Unholy Grave – Total Agathocles Review

A question, dear reader: You ever have a band or a record that, upon first listen (or second, third, tenth, or more), you don’t understand or “get,” or simply don’t like at all, but then later, for whatever variety of reasons, becomes one of your favorites? Time and place and the right emotion, my friend – those are important things. Who knows or cares the hows and whys of when a song or a record or a band finally settles in – all that matters is that it does, someday, one day, and you keep circling back every so often until it does.

Release date: July 8, 2022 Label: Self-released / Bandcamp.
And then a story: Like a large percentage of the world’s population, a few years ago, I found myself sitting around the house with quite a bit of unexpected spare time. So in the spirit of the hapless music fan that I am and will forever be, I decided to delve into the daunting catalogs of some bands I’d always undervalued and had long been meaning to investigate more deeply, particularly Japanese grind stalwarts Unholy Grave and Belgian mince-masters Agathocles.

And a bit of musical history: Both of those bands have been engaged in a three-decade-long carpet-bombing of raw noisy grinding, and in the interim, both have amassed a staggering amount of material. Both have an endless stream of splits punctuated by sporadic full-lengths, a handful of compilations, random live albums… In a genre generally known for an extensive amount of short and fast releases, these two bands are historically the reigning kings of prolificacy.

And an admission of personal mistake: Both of those bands’ lo-fi takes on grind had never quite “clicked” with me, for whatever reason, despite my love of the fast and ugly dating back to Napalm Death records thirty years ago. I don’t know why particularly – doesn’t matter now, anyway. But in 2020, faced with the seeming end of the world… well, I had the time and I had a place and I had plenty of emotions, and grindcore seemed the best way to work through it all. And then, for whatever variety of reasons, damned if both of those bands didn’t suddenly (and finally) hit me like a ton of heavily distorted bricks.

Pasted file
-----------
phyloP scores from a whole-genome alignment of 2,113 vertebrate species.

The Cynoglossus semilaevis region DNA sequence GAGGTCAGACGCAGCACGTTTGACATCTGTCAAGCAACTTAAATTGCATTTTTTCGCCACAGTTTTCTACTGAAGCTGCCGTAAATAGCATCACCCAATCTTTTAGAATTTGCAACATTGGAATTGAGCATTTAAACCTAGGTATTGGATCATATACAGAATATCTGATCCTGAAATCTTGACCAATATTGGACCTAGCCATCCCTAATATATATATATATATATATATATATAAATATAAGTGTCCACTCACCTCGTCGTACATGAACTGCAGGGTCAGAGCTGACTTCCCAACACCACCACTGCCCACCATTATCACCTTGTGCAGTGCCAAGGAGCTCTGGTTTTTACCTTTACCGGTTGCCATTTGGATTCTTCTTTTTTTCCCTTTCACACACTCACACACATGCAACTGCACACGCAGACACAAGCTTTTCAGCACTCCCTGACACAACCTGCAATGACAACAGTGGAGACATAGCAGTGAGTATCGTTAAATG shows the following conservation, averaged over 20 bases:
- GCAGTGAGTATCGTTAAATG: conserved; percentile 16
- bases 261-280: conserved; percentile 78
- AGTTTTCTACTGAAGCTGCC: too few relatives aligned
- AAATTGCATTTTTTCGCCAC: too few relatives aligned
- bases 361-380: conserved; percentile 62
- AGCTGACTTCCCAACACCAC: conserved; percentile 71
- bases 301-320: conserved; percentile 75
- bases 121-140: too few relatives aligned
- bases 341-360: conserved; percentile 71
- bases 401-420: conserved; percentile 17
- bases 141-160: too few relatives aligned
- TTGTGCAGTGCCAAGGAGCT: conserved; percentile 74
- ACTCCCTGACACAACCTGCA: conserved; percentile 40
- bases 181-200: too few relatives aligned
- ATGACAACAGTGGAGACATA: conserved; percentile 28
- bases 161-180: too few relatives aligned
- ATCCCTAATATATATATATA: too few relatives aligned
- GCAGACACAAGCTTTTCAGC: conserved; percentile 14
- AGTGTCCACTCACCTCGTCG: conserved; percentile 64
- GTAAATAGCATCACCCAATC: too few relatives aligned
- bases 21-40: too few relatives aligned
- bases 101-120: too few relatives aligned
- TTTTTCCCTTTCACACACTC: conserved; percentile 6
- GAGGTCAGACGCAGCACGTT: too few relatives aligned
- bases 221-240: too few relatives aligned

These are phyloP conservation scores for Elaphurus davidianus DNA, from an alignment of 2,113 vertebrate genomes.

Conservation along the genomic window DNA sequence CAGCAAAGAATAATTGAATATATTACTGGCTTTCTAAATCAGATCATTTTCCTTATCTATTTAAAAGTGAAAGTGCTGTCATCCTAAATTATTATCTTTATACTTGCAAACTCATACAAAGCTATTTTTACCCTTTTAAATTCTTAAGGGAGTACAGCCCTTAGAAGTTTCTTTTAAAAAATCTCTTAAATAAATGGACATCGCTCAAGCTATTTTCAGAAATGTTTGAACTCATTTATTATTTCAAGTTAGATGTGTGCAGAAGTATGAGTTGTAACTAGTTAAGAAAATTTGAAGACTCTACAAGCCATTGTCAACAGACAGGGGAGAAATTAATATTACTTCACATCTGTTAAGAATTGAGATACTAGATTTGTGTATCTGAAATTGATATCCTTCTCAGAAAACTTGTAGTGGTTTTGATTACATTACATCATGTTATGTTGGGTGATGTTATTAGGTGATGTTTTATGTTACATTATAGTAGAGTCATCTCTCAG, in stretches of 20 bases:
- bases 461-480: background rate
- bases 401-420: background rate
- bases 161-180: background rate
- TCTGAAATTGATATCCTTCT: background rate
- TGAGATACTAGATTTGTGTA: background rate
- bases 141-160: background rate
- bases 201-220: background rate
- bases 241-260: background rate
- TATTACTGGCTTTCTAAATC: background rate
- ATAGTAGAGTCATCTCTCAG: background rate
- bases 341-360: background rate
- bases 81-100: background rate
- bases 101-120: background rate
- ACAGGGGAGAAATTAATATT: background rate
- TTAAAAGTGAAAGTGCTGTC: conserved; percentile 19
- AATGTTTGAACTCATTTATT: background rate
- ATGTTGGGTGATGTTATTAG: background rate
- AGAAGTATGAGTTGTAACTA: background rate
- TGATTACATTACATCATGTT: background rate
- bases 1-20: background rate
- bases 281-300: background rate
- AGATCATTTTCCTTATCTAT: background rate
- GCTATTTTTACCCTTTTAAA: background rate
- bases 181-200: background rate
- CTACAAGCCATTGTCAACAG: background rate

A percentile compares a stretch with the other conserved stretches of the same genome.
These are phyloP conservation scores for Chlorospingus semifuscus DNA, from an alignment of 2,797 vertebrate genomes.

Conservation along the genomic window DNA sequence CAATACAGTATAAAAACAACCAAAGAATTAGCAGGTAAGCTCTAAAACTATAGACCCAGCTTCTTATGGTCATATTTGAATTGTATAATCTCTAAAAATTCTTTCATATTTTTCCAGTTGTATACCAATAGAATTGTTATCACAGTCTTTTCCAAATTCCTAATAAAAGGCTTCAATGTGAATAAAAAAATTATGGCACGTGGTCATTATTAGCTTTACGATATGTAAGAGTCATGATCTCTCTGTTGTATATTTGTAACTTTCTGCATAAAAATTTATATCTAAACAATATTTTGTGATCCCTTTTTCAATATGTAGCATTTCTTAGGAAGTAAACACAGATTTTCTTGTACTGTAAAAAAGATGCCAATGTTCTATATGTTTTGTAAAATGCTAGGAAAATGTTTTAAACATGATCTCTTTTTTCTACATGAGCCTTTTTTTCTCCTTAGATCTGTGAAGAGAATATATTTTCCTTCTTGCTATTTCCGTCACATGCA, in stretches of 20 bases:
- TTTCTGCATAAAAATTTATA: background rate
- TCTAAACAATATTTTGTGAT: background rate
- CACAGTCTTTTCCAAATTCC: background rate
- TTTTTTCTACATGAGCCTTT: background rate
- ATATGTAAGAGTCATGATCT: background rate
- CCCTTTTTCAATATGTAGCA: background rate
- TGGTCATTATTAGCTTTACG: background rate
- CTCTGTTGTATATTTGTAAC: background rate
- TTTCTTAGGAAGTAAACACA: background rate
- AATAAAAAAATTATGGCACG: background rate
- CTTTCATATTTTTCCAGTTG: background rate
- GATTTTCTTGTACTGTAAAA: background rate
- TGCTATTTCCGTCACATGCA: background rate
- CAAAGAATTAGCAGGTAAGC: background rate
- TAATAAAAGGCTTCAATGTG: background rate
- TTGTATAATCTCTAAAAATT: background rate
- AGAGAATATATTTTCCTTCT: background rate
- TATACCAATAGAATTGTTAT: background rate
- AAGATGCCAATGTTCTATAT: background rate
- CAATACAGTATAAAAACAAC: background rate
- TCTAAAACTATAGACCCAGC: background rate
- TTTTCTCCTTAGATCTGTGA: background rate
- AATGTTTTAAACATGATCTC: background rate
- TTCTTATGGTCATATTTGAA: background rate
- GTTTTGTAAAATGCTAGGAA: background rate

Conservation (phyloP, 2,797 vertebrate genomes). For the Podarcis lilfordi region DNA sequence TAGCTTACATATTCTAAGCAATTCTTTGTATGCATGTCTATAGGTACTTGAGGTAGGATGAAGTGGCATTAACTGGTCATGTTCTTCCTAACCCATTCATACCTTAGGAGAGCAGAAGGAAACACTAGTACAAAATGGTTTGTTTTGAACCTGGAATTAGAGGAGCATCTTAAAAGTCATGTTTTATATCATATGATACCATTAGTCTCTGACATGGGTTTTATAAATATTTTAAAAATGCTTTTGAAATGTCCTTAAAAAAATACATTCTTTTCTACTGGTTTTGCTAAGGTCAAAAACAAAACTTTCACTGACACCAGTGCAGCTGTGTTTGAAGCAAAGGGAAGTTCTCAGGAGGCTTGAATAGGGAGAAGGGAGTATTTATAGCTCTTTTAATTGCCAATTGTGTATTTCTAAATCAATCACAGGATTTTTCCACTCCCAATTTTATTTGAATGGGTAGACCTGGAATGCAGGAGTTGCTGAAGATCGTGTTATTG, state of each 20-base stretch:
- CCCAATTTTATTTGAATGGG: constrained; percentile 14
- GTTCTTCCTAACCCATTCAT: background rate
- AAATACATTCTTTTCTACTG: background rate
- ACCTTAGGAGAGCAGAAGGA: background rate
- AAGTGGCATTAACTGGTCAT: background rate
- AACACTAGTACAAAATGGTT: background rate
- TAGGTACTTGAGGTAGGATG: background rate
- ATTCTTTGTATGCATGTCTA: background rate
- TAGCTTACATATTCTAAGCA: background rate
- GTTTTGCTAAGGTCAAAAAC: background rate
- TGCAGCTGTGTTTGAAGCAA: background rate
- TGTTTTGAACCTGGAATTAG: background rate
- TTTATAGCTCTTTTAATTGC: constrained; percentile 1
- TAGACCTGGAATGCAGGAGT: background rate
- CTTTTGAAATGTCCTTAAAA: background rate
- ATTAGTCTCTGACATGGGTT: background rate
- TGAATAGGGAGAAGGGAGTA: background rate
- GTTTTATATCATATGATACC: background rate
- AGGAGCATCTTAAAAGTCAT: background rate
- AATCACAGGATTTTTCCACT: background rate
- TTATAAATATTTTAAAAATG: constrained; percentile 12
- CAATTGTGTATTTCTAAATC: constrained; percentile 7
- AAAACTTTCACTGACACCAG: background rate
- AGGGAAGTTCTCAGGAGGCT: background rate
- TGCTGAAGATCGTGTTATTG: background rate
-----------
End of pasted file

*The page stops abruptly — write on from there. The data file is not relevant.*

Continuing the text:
And then the resolution: In collecting whatever Unholy Grave and Agathocles releases I’ve been able to get my grubby hands on in the past two years, one of the most fun I’ve found is the one where the two bands’ catalogs intersect, 2003’s split album, the appropriately monikered Agathograve. This AG/UG master mash-up features each band covering material from the other, ten songs on either side, all raw and ugly and loud and fast and awesome. It would appear that a second Agathograve release was planned and never materialized somewhere around 2006, and now, 16 years later, Unholy Grave’s half of that unrealized split is here, once again entirely made up of Agathocles covers.

And then, finally, the goddamn review: In a word, at least this half of it is what we erudite music critics call “awesome.”

If you’re familiar with Takaho and company, and then also familiar with the work of Jan AG and his company, then you probably have a good idea what Total Agathocles sounds like already: It’s short, sweet, simple bursts of riffy noise, all of it distorted as all hell but with the vocals particularly so. Tee’s guitars are blunted razors; Yasu’s bass is a rusty bulldozer plowing ahead through the bombstrewn wasteland left by Kazu’s drums. But still, the focal point is Takaho’s vocals, alternating between low indistinct deathly grunts, a higher “growl” that’s more overdriven white noise than human, and that demented midrange almost-Jello-Biafra not-quite-clean tone that’s somewhere between a croon and the Emergency Broadcast System.


Unholy Grave is not for the audiophile, but for those who value spirit above all else, there’s no stopping them. From the minute those crashing chords open “Systemphobic” beneath Takaho’s maniacal giggling, Total Agathocles is one hell of a rollicking ride through seventeen minutes of pure mincing madness as performed by one of the greatest grindcore outfits in history. The band is tight, even as the recording is loose. Riffs and vocal hooks poke through the fuzz, but really, this is about pure and unbridled grinding energy, as all Unholy Grave seems to be. The raucous punk drive of “Labelisation,” the relentless pummel of “A Start At Least,” the blown-out wall of noise of “Go Fucking Nihilist”… It’s not for the faint of ear, but it is for the pure of heart, at least in terms of grind aficionados.

So in summation, Total Agathocles is Unholy Grave, for one. And as the title states, it’s Agathocles, for seconds. That should be enough for anyone.

And not to make this too much about me, but on a further personal note: There’s just about no doubt that, in the last two years, I’ve spent more time listening to Unholy Grave than to any other band. If I had that time to do over again, I’d spend it listening to more Unholy Grave, and to more Agathocles. It was worth every second.

So my advice to you, if you’re into the grind and you’ve read this far: Listen to more Unholy Grave, and to more Agathocles. Start here. Start wherever. And if it doesn’t hook you now, keep trying… and if you’re lucky, one day it will.

Posted by Andrew Edmunds

Last Rites Co-Owner; Senior Editor; born in the cemetery, under the sign of the MOOOOOOON...

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